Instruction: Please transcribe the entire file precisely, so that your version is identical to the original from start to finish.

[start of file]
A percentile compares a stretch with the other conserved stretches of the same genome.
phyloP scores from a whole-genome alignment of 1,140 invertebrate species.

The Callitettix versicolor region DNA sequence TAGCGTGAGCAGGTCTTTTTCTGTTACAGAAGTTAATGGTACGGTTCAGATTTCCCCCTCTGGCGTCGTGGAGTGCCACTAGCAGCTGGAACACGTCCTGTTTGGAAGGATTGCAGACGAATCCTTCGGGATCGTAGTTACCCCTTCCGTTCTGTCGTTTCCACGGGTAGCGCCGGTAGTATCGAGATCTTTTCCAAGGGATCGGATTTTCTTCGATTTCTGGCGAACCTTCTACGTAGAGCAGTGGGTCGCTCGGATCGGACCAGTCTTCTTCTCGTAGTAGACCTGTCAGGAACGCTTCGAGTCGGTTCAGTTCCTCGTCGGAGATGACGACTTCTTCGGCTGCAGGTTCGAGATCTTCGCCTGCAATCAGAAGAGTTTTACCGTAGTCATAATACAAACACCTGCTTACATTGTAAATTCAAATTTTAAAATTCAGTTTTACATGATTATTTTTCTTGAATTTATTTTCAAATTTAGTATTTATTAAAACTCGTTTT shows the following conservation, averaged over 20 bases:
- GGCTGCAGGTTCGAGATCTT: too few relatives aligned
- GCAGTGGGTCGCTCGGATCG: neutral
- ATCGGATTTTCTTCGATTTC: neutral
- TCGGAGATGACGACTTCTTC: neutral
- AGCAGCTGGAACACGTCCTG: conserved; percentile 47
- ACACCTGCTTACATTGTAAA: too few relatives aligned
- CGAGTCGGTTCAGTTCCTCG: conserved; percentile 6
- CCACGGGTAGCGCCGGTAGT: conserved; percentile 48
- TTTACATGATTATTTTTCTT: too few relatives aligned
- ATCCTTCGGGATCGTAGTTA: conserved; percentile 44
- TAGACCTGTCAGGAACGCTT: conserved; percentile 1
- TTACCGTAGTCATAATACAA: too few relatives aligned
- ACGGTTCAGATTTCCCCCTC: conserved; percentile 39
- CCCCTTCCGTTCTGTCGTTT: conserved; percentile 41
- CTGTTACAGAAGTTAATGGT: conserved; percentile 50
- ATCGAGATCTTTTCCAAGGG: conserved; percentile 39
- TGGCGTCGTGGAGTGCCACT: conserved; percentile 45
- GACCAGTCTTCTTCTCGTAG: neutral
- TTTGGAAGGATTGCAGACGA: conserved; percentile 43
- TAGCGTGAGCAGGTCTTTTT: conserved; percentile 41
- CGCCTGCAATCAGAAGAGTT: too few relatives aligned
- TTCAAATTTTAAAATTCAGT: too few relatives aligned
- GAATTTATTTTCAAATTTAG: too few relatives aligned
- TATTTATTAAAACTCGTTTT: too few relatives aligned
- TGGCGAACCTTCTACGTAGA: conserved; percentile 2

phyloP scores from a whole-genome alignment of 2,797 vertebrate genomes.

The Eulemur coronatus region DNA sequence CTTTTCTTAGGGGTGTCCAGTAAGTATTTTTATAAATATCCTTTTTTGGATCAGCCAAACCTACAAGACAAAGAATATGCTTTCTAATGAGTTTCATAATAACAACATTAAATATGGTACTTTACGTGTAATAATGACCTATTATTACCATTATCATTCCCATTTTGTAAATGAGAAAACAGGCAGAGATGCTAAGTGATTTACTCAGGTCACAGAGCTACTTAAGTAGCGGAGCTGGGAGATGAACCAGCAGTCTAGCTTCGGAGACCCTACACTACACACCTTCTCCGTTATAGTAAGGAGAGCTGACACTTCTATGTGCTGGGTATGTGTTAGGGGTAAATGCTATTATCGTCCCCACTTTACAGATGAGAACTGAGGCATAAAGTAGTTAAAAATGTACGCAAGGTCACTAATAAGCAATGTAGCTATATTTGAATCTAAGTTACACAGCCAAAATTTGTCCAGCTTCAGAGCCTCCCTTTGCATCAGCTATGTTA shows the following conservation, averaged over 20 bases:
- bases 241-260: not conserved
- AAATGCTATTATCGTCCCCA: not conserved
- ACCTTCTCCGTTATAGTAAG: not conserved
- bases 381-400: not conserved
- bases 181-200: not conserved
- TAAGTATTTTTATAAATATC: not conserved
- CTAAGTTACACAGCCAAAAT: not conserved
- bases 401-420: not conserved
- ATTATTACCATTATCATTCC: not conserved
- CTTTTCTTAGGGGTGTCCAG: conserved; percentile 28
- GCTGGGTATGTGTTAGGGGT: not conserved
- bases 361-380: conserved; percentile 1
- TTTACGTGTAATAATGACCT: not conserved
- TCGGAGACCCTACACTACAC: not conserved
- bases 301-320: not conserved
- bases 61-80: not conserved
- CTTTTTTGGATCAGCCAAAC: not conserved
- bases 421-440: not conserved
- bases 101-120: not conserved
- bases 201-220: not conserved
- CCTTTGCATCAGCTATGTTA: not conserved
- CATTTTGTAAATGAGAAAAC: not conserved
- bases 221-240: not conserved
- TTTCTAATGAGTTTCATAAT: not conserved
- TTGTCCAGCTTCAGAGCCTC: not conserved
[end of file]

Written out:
A percentile compares a stretch with the other conserved stretches of the same genome.
phyloP scores from a whole-genome alignment of 1,140 invertebrate species.

The Callitettix versicolor region DNA sequence TAGCGTGAGCAGGTCTTTTTCTGTTACAGAAGTTAATGGTACGGTTCAGATTTCCCCCTCTGGCGTCGTGGAGTGCCACTAGCAGCTGGAACACGTCCTGTTTGGAAGGATTGCAGACGAATCCTTCGGGATCGTAGTTACCCCTTCCGTTCTGTCGTTTCCACGGGTAGCGCCGGTAGTATCGAGATCTTTTCCAAGGGATCGGATTTTCTTCGATTTCTGGCGAACCTTCTACGTAGAGCAGTGGGTCGCTCGGATCGGACCAGTCTTCTTCTCGTAGTAGACCTGTCAGGAACGCTTCGAGTCGGTTCAGTTCCTCGTCGGAGATGACGACTTCTTCGGCTGCAGGTTCGAGATCTTCGCCTGCAATCAGAAGAGTTTTACCGTAGTCATAATACAAACACCTGCTTACATTGTAAATTCAAATTTTAAAATTCAGTTTTACATGATTATTTTTCTTGAATTTATTTTCAAATTTAGTATTTATTAAAACTCGTTTT shows the following conservation, averaged over 20 bases:
- GGCTGCAGGTTCGAGATCTT: too few relatives aligned
- GCAGTGGGTCGCTCGGATCG: neutral
- ATCGGATTTTCTTCGATTTC: neutral
- TCGGAGATGACGACTTCTTC: neutral
- AGCAGCTGGAACACGTCCTG: conserved; percentile 47
- ACACCTGCTTACATTGTAAA: too few relatives aligned
- CGAGTCGGTTCAGTTCCTCG: conserved; percentile 6
- CCACGGGTAGCGCCGGTAGT: conserved; percentile 48
- TTTACATGATTATTTTTCTT: too few relatives aligned
- ATCCTTCGGGATCGTAGTTA: conserved; percentile 44
- TAGACCTGTCAGGAACGCTT: conserved; percentile 1
- TTACCGTAGTCATAATACAA: too few relatives aligned
- ACGGTTCAGATTTCCCCCTC: conserved; percentile 39
- CCCCTTCCGTTCTGTCGTTT: conserved; percentile 41
- CTGTTACAGAAGTTAATGGT: conserved; percentile 50
- ATCGAGATCTTTTCCAAGGG: conserved; percentile 39
- TGGCGTCGTGGAGTGCCACT: conserved; percentile 45
- GACCAGTCTTCTTCTCGTAG: neutral
- TTTGGAAGGATTGCAGACGA: conserved; percentile 43
- TAGCGTGAGCAGGTCTTTTT: conserved; percentile 41
- CGCCTGCAATCAGAAGAGTT: too few relatives aligned
- TTCAAATTTTAAAATTCAGT: too few relatives aligned
- GAATTTATTTTCAAATTTAG: too few relatives aligned
- TATTTATTAAAACTCGTTTT: too few relatives aligned
- TGGCGAACCTTCTACGTAGA: conserved; percentile 2

phyloP scores from a whole-genome alignment of 2,797 vertebrate genomes.

The Eulemur coronatus region DNA sequence CTTTTCTTAGGGGTGTCCAGTAAGTATTTTTATAAATATCCTTTTTTGGATCAGCCAAACCTACAAGACAAAGAATATGCTTTCTAATGAGTTTCATAATAACAACATTAAATATGGTACTTTACGTGTAATAATGACCTATTATTACCATTATCATTCCCATTTTGTAAATGAGAAAACAGGCAGAGATGCTAAGTGATTTACTCAGGTCACAGAGCTACTTAAGTAGCGGAGCTGGGAGATGAACCAGCAGTCTAGCTTCGGAGACCCTACACTACACACCTTCTCCGTTATAGTAAGGAGAGCTGACACTTCTATGTGCTGGGTATGTGTTAGGGGTAAATGCTATTATCGTCCCCACTTTACAGATGAGAACTGAGGCATAAAGTAGTTAAAAATGTACGCAAGGTCACTAATAAGCAATGTAGCTATATTTGAATCTAAGTTACACAGCCAAAATTTGTCCAGCTTCAGAGCCTCCCTTTGCATCAGCTATGTTA shows the following conservation, averaged over 20 bases:
- bases 241-260: not conserved
- AAATGCTATTATCGTCCCCA: not conserved
- ACCTTCTCCGTTATAGTAAG: not conserved
- bases 381-400: not conserved
- bases 181-200: not conserved
- TAAGTATTTTTATAAATATC: not conserved
- CTAAGTTACACAGCCAAAAT: not conserved
- bases 401-420: not conserved
- ATTATTACCATTATCATTCC: not conserved
- CTTTTCTTAGGGGTGTCCAG: conserved; percentile 28
- GCTGGGTATGTGTTAGGGGT: not conserved
- bases 361-380: conserved; percentile 1
- TTTACGTGTAATAATGACCT: not conserved
- TCGGAGACCCTACACTACAC: not conserved
- bases 301-320: not conserved
- bases 61-80: not conserved
- CTTTTTTGGATCAGCCAAAC: not conserved
- bases 421-440: not conserved
- bases 101-120: not conserved
- bases 201-220: not conserved
- CCTTTGCATCAGCTATGTTA: not conserved
- CATTTTGTAAATGAGAAAAC: not conserved
- bases 221-240: not conserved
- TTTCTAATGAGTTTCATAAT: not conserved
- TTGTCCAGCTTCAGAGCCTC: not conserved